Anonymous the last anonymus said...

To geja.
nothing personal there. Any offnce was unintentional.
better to have a common understanding of our recent past. Both the current govt. and the current oppositions fought the ethiopian military govt. Following the call of thier masters they roamed in rural ethiopia causing havoc and refugees. They propagated anti Ethiopia views and finaly succeded in overthrowing that govt. Are they happy now?

9:46 AM, December 30, 2005  
Anonymous Anonymous said...

In his book THE SIGN AND THE SEAL, Graham Hancock has published a TPLF political recruting poster that served to trick Tigrean youth into the narrow looking,Amhara-hating,shabia-loving war. Just look at that poster and you will see who is realy guilty of starting genocidal propaganda war.
The poster shows mengistu as a blood thirsty killer of Tigreans.

10:17 AM, December 30, 2005  
Anonymous Dina said...

what have we done for ethiopia? just let the question hang for a bit...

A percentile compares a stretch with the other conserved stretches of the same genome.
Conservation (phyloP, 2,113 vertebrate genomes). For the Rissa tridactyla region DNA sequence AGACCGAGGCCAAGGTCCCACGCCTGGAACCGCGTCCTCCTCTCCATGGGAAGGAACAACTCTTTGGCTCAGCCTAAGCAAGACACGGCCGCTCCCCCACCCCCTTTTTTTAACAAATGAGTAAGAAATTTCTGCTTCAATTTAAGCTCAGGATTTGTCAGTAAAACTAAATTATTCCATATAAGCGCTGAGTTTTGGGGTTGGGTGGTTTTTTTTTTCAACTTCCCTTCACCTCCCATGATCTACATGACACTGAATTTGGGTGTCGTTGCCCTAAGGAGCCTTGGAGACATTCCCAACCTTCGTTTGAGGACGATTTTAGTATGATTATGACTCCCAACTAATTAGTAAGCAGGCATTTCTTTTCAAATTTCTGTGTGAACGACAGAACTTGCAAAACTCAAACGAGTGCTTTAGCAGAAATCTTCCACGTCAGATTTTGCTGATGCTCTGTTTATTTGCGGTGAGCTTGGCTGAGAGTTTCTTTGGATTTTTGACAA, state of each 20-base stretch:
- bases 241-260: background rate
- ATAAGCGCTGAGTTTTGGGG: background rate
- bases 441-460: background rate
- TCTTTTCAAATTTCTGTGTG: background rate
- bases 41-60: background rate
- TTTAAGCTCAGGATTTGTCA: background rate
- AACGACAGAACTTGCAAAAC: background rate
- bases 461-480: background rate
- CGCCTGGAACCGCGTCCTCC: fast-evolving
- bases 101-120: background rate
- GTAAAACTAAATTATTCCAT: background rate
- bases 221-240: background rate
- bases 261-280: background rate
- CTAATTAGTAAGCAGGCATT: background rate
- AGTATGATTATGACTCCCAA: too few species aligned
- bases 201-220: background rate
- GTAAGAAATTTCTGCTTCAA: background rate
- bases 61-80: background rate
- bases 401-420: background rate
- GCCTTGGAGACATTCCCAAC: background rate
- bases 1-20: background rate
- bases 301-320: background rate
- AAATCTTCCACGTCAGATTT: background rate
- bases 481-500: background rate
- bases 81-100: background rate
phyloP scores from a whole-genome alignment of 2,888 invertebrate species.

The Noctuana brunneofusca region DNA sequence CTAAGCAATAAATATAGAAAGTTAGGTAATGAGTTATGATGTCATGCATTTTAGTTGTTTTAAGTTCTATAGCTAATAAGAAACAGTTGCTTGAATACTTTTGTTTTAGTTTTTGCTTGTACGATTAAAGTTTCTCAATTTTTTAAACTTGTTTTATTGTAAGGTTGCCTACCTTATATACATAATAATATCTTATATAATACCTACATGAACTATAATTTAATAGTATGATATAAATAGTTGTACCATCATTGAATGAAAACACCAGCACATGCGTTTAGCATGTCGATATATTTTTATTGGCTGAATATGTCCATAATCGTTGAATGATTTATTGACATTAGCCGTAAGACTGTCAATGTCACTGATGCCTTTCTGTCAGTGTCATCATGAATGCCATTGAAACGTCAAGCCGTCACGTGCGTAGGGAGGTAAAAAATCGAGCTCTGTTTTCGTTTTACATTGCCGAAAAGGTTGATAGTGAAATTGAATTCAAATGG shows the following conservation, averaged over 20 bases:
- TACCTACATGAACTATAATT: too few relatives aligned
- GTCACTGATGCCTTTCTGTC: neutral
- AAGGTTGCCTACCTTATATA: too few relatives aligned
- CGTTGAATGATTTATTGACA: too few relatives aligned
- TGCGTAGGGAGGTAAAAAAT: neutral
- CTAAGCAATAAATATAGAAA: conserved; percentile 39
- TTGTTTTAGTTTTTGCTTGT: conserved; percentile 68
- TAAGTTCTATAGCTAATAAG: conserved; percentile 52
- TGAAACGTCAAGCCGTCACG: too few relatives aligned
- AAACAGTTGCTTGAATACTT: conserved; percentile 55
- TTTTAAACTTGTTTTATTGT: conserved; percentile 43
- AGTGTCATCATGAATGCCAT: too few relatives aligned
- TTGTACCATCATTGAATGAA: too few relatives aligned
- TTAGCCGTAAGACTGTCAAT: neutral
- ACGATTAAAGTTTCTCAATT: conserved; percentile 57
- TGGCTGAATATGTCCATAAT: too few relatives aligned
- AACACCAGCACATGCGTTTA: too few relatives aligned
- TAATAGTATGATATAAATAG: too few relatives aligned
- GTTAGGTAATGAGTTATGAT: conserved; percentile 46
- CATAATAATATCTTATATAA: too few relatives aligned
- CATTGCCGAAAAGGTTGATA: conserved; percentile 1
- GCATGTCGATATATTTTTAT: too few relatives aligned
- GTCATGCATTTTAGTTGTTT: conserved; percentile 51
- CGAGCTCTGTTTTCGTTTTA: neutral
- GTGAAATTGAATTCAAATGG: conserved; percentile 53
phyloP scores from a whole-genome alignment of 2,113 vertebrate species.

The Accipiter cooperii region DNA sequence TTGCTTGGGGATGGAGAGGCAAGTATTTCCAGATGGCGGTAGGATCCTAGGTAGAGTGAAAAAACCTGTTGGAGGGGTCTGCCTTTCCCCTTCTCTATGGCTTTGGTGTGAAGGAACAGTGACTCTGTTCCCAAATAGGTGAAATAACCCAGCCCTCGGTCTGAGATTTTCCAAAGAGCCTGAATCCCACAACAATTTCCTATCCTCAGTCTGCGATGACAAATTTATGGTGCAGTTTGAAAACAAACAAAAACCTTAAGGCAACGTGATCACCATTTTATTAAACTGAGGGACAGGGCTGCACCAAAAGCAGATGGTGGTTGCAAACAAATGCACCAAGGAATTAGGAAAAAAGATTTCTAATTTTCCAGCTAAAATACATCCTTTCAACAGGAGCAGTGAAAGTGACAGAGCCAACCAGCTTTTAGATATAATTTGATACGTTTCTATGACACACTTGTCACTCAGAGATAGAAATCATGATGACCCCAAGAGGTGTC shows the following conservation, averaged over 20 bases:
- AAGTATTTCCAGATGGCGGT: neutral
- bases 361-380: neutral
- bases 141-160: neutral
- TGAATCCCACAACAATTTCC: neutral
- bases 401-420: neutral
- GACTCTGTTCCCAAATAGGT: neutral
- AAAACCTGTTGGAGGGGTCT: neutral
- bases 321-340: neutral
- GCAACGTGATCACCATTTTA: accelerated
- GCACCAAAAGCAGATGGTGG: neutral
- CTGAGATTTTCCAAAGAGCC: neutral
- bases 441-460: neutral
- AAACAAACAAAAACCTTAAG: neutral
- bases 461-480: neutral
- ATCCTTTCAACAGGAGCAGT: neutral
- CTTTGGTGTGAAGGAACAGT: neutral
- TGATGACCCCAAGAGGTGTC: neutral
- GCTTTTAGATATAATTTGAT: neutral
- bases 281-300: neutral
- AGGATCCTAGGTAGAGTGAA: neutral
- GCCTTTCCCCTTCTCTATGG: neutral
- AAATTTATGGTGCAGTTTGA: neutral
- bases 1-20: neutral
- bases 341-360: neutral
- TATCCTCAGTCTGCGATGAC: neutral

12:25 PM, December 31, 2005  
Anonymous Anonymous said...


someone was saying how there are no ethiopian bloggers from addis. here is an attempt from someone on vacation there.

8:50 PM, January 01, 2006  
Anonymous gudu kasa said...

The spies the agents and others western paid ethiopians have done thier best to bring american policy in ethiopia.some of the known are named in a book FREJ ETHIOPIA, an amharic book. i was surprised to read names of known ethiopians as such. what we see in ethiopia is what the us has been planning for us. democracy? what does democracy got to dowith it?

10:58 AM, January 03, 2006  
Anonymous Anonymous said...

11:57 AM, January 03, 2006  

Post a Comment

<< Home